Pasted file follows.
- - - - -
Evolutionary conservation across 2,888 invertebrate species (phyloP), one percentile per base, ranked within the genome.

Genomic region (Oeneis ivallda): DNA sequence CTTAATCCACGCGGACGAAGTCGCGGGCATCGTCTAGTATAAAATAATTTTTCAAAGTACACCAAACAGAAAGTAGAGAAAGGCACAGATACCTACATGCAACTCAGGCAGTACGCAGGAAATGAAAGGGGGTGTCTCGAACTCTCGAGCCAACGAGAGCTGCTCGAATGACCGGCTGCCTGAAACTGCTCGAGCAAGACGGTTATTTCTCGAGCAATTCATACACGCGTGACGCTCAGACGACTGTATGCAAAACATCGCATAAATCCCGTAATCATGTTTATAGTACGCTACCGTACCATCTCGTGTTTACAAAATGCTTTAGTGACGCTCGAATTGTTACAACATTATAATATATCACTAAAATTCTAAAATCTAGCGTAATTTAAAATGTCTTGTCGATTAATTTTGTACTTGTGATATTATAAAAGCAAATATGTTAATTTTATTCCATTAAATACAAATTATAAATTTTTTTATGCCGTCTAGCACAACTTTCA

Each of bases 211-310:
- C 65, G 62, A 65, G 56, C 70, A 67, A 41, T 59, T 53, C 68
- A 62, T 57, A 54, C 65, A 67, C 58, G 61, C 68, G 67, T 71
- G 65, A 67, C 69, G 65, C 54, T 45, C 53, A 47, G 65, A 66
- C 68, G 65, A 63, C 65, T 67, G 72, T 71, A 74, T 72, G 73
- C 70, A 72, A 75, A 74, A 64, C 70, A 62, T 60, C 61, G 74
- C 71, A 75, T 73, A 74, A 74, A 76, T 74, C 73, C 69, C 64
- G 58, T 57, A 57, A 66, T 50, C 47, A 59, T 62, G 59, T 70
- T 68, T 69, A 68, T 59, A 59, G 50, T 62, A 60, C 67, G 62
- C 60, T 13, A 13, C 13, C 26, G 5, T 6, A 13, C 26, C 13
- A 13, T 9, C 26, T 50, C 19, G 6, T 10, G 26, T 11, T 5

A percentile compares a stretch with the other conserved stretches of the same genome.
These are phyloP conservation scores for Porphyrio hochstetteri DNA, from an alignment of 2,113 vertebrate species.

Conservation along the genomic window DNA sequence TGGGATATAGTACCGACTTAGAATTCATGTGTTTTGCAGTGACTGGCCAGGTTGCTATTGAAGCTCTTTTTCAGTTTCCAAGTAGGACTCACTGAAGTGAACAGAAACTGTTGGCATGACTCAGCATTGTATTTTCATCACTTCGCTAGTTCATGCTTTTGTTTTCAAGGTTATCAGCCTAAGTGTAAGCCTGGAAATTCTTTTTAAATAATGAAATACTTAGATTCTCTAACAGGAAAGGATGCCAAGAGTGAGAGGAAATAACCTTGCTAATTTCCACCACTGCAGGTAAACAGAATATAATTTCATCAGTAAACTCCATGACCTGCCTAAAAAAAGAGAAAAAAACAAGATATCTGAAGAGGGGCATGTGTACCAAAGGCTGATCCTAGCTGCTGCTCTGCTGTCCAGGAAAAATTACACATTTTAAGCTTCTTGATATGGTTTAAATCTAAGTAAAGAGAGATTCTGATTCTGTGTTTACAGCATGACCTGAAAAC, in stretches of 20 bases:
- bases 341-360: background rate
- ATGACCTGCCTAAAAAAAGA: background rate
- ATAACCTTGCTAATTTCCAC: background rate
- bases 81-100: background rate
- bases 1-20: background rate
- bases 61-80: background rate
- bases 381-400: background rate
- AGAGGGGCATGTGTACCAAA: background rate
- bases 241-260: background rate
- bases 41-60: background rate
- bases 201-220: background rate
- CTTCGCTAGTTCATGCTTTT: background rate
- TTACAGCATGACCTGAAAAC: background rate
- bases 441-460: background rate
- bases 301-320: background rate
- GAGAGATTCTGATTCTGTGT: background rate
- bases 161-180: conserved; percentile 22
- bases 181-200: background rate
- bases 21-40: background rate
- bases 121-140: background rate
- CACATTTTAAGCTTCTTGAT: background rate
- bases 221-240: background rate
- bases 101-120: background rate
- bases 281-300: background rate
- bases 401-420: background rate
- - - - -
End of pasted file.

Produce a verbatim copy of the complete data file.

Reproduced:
Evolutionary conservation across 2,888 invertebrate species (phyloP), one percentile per base, ranked within the genome.

Genomic region (Oeneis ivallda): DNA sequence CTTAATCCACGCGGACGAAGTCGCGGGCATCGTCTAGTATAAAATAATTTTTCAAAGTACACCAAACAGAAAGTAGAGAAAGGCACAGATACCTACATGCAACTCAGGCAGTACGCAGGAAATGAAAGGGGGTGTCTCGAACTCTCGAGCCAACGAGAGCTGCTCGAATGACCGGCTGCCTGAAACTGCTCGAGCAAGACGGTTATTTCTCGAGCAATTCATACACGCGTGACGCTCAGACGACTGTATGCAAAACATCGCATAAATCCCGTAATCATGTTTATAGTACGCTACCGTACCATCTCGTGTTTACAAAATGCTTTAGTGACGCTCGAATTGTTACAACATTATAATATATCACTAAAATTCTAAAATCTAGCGTAATTTAAAATGTCTTGTCGATTAATTTTGTACTTGTGATATTATAAAAGCAAATATGTTAATTTTATTCCATTAAATACAAATTATAAATTTTTTTATGCCGTCTAGCACAACTTTCA

Each of bases 211-310:
- C 65, G 62, A 65, G 56, C 70, A 67, A 41, T 59, T 53, C 68
- A 62, T 57, A 54, C 65, A 67, C 58, G 61, C 68, G 67, T 71
- G 65, A 67, C 69, G 65, C 54, T 45, C 53, A 47, G 65, A 66
- C 68, G 65, A 63, C 65, T 67, G 72, T 71, A 74, T 72, G 73
- C 70, A 72, A 75, A 74, A 64, C 70, A 62, T 60, C 61, G 74
- C 71, A 75, T 73, A 74, A 74, A 76, T 74, C 73, C 69, C 64
- G 58, T 57, A 57, A 66, T 50, C 47, A 59, T 62, G 59, T 70
- T 68, T 69, A 68, T 59, A 59, G 50, T 62, A 60, C 67, G 62
- C 60, T 13, A 13, C 13, C 26, G 5, T 6, A 13, C 26, C 13
- A 13, T 9, C 26, T 50, C 19, G 6, T 10, G 26, T 11, T 5

A percentile compares a stretch with the other conserved stretches of the same genome.
These are phyloP conservation scores for Porphyrio hochstetteri DNA, from an alignment of 2,113 vertebrate species.

Conservation along the genomic window DNA sequence TGGGATATAGTACCGACTTAGAATTCATGTGTTTTGCAGTGACTGGCCAGGTTGCTATTGAAGCTCTTTTTCAGTTTCCAAGTAGGACTCACTGAAGTGAACAGAAACTGTTGGCATGACTCAGCATTGTATTTTCATCACTTCGCTAGTTCATGCTTTTGTTTTCAAGGTTATCAGCCTAAGTGTAAGCCTGGAAATTCTTTTTAAATAATGAAATACTTAGATTCTCTAACAGGAAAGGATGCCAAGAGTGAGAGGAAATAACCTTGCTAATTTCCACCACTGCAGGTAAACAGAATATAATTTCATCAGTAAACTCCATGACCTGCCTAAAAAAAGAGAAAAAAACAAGATATCTGAAGAGGGGCATGTGTACCAAAGGCTGATCCTAGCTGCTGCTCTGCTGTCCAGGAAAAATTACACATTTTAAGCTTCTTGATATGGTTTAAATCTAAGTAAAGAGAGATTCTGATTCTGTGTTTACAGCATGACCTGAAAAC, in stretches of 20 bases:
- bases 341-360: background rate
- ATGACCTGCCTAAAAAAAGA: background rate
- ATAACCTTGCTAATTTCCAC: background rate
- bases 81-100: background rate
- bases 1-20: background rate
- bases 61-80: background rate
- bases 381-400: background rate
- AGAGGGGCATGTGTACCAAA: background rate
- bases 241-260: background rate
- bases 41-60: background rate
- bases 201-220: background rate
- CTTCGCTAGTTCATGCTTTT: background rate
- TTACAGCATGACCTGAAAAC: background rate
- bases 441-460: background rate
- bases 301-320: background rate
- GAGAGATTCTGATTCTGTGT: background rate
- bases 161-180: conserved; percentile 22
- bases 181-200: background rate
- bases 21-40: background rate
- bases 121-140: background rate
- CACATTTTAAGCTTCTTGAT: background rate
- bases 221-240: background rate
- bases 101-120: background rate
- bases 281-300: background rate
- bases 401-420: background rate